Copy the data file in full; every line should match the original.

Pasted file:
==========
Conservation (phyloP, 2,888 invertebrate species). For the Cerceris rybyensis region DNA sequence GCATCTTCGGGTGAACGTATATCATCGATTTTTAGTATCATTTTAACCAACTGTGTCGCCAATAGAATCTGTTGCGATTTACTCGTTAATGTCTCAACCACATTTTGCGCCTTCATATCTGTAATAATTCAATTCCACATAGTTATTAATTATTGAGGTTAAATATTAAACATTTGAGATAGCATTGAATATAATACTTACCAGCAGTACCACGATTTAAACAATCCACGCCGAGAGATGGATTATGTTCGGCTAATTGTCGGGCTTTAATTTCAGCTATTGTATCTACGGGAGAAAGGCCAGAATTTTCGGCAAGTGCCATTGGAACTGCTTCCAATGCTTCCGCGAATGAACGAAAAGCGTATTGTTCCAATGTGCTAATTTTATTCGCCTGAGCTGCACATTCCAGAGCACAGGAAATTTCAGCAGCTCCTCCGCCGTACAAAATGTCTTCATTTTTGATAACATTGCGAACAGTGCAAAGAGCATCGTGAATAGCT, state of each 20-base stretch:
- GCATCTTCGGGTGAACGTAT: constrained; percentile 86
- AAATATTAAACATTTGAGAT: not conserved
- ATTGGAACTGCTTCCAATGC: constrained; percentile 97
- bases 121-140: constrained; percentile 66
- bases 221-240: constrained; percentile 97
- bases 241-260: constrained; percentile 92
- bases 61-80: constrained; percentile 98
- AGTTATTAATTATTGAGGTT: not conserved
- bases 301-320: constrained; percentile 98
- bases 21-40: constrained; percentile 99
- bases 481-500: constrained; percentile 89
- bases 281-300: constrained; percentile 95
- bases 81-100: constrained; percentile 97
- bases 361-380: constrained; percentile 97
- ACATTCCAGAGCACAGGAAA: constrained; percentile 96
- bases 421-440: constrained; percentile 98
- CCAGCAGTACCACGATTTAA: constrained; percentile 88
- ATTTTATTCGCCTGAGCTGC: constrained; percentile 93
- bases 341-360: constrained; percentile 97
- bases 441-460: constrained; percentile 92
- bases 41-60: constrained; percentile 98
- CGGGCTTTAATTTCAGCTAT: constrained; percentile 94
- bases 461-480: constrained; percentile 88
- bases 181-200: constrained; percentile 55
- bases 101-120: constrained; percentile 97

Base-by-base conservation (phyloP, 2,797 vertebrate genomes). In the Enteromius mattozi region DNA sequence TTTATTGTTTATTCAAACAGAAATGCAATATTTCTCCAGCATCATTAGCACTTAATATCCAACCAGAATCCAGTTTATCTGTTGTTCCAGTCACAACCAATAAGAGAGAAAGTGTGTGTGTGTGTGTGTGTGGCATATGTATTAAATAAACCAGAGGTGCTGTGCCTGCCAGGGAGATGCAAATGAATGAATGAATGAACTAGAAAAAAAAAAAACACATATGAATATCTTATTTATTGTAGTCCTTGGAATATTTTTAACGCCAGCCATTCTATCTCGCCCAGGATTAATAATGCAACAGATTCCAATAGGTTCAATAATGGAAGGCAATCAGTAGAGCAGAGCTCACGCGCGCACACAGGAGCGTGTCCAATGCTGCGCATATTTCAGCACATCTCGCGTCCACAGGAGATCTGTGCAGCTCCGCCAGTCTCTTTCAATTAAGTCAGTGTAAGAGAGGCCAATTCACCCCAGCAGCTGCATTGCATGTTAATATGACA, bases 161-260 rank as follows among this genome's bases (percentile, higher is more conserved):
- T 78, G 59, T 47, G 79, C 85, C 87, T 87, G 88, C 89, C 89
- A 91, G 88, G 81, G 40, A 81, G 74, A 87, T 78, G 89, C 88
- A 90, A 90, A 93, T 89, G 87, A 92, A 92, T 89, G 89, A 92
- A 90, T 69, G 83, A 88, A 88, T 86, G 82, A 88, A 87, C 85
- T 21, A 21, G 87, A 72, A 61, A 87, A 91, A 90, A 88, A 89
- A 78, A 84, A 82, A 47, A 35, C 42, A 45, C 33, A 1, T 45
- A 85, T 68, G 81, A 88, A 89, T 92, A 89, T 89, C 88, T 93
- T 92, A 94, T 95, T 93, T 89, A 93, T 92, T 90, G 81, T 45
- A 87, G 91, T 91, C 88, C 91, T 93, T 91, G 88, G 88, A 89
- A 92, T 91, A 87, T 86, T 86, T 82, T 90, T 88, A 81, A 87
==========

Conservation (phyloP, 2,888 invertebrate species). For the Cerceris rybyensis region DNA sequence GCATCTTCGGGTGAACGTATATCATCGATTTTTAGTATCATTTTAACCAACTGTGTCGCCAATAGAATCTGTTGCGATTTACTCGTTAATGTCTCAACCACATTTTGCGCCTTCATATCTGTAATAATTCAATTCCACATAGTTATTAATTATTGAGGTTAAATATTAAACATTTGAGATAGCATTGAATATAATACTTACCAGCAGTACCACGATTTAAACAATCCACGCCGAGAGATGGATTATGTTCGGCTAATTGTCGGGCTTTAATTTCAGCTATTGTATCTACGGGAGAAAGGCCAGAATTTTCGGCAAGTGCCATTGGAACTGCTTCCAATGCTTCCGCGAATGAACGAAAAGCGTATTGTTCCAATGTGCTAATTTTATTCGCCTGAGCTGCACATTCCAGAGCACAGGAAATTTCAGCAGCTCCTCCGCCGTACAAAATGTCTTCATTTTTGATAACATTGCGAACAGTGCAAAGAGCATCGTGAATAGCT, state of each 20-base stretch:
- GCATCTTCGGGTGAACGTAT: constrained; percentile 86
- AAATATTAAACATTTGAGAT: not conserved
- ATTGGAACTGCTTCCAATGC: constrained; percentile 97
- bases 121-140: constrained; percentile 66
- bases 221-240: constrained; percentile 97
- bases 241-260: constrained; percentile 92
- bases 61-80: constrained; percentile 98
- AGTTATTAATTATTGAGGTT: not conserved
- bases 301-320: constrained; percentile 98
- bases 21-40: constrained; percentile 99
- bases 481-500: constrained; percentile 89
- bases 281-300: constrained; percentile 95
- bases 81-100: constrained; percentile 97
- bases 361-380: constrained; percentile 97
- ACATTCCAGAGCACAGGAAA: constrained; percentile 96
- bases 421-440: constrained; percentile 98
- CCAGCAGTACCACGATTTAA: constrained; percentile 88
- ATTTTATTCGCCTGAGCTGC: constrained; percentile 93
- bases 341-360: constrained; percentile 97
- bases 441-460: constrained; percentile 92
- bases 41-60: constrained; percentile 98
- CGGGCTTTAATTTCAGCTAT: constrained; percentile 94
- bases 461-480: constrained; percentile 88
- bases 181-200: constrained; percentile 55
- bases 101-120: constrained; percentile 97

Base-by-base conservation (phyloP, 2,797 vertebrate genomes). In the Enteromius mattozi region DNA sequence TTTATTGTTTATTCAAACAGAAATGCAATATTTCTCCAGCATCATTAGCACTTAATATCCAACCAGAATCCAGTTTATCTGTTGTTCCAGTCACAACCAATAAGAGAGAAAGTGTGTGTGTGTGTGTGTGTGGCATATGTATTAAATAAACCAGAGGTGCTGTGCCTGCCAGGGAGATGCAAATGAATGAATGAATGAACTAGAAAAAAAAAAAACACATATGAATATCTTATTTATTGTAGTCCTTGGAATATTTTTAACGCCAGCCATTCTATCTCGCCCAGGATTAATAATGCAACAGATTCCAATAGGTTCAATAATGGAAGGCAATCAGTAGAGCAGAGCTCACGCGCGCACACAGGAGCGTGTCCAATGCTGCGCATATTTCAGCACATCTCGCGTCCACAGGAGATCTGTGCAGCTCCGCCAGTCTCTTTCAATTAAGTCAGTGTAAGAGAGGCCAATTCACCCCAGCAGCTGCATTGCATGTTAATATGACA, bases 161-260 rank as follows among this genome's bases (percentile, higher is more conserved):
- T 78, G 59, T 47, G 79, C 85, C 87, T 87, G 88, C 89, C 89
- A 91, G 88, G 81, G 40, A 81, G 74, A 87, T 78, G 89, C 88
- A 90, A 90, A 93, T 89, G 87, A 92, A 92, T 89, G 89, A 92
- A 90, T 69, G 83, A 88, A 88, T 86, G 82, A 88, A 87, C 85
- T 21, A 21, G 87, A 72, A 61, A 87, A 91, A 90, A 88, A 89
- A 78, A 84, A 82, A 47, A 35, C 42, A 45, C 33, A 1, T 45
- A 85, T 68, G 81, A 88, A 89, T 92, A 89, T 89, C 88, T 93
- T 92, A 94, T 95, T 93, T 89, A 93, T 92, T 90, G 81, T 45
- A 87, G 91, T 91, C 88, C 91, T 93, T 91, G 88, G 88, A 89
- A 92, T 91, A 87, T 86, T 86, T 82, T 90, T 88, A 81, A 87